Thomas Tusser and the Poetics of the Plow

Scott Oldenburg
This essay argues that Thomas Tusser's popular book of georgic verse, Five Hundred Points of Good Husbandry, offered a counter to developments in courtly poetry under Elizabeth I. Critics have long disparaged Tusser's poetry as naïvely rustic, but Tusser was not an uneducated peasant who happened to pick up enough literacy to pen a book of poems. On the contrary, Tusser was well-educated and deeply familiar with trends in Continental and English poetry. He studied under John Redford and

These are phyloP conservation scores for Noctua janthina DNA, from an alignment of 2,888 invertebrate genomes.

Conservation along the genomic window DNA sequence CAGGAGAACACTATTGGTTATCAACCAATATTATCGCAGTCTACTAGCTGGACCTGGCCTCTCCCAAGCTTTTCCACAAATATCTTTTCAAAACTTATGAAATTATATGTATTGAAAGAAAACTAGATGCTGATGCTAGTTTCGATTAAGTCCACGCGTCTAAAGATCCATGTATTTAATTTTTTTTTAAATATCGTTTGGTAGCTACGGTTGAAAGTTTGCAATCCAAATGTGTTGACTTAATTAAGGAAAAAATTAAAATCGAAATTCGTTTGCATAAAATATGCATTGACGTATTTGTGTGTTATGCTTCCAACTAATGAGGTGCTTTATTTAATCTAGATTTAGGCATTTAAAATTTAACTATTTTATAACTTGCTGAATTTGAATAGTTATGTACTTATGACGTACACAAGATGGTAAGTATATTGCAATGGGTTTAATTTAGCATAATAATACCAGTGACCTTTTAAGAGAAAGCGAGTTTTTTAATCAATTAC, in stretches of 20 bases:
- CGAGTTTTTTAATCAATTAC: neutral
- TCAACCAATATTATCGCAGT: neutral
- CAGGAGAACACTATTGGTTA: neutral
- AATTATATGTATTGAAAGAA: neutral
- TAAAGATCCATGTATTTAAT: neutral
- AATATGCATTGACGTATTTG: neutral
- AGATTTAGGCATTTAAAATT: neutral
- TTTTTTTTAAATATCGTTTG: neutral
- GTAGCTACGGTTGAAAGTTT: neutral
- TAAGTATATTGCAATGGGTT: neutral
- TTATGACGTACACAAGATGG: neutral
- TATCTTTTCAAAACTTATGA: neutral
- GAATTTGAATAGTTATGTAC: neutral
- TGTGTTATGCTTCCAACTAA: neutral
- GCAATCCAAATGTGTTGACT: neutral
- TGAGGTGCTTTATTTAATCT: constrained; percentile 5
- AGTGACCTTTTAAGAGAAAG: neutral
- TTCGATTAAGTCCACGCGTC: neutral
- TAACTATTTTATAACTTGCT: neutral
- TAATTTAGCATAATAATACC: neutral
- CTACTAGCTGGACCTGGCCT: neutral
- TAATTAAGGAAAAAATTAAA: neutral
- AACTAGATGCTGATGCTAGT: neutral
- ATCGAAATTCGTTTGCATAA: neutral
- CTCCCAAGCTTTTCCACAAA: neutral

more » ... Redford and Nicholas Udall, and he attended King's College. He worked as a court musician before turning to farming and georgic verse. In his revisions of specific poems, appropriations of poetic forms, and his recollections of the mid-Tudor court, Tusser was responding to the fact that Elizabeth was not, as some had hoped, returning England to the heyday of popular commonwealth discourse that developed under Edward VI. The courtier-turned-farmer-poet was actively engaged in a poetic project to keep the populist aesthetics and politics of the mid-Tudor commonwealth alive
doi:10.17613/0bxf-rb94 fatcat:cwi7tprc3jelbm2h7ebd6v2tea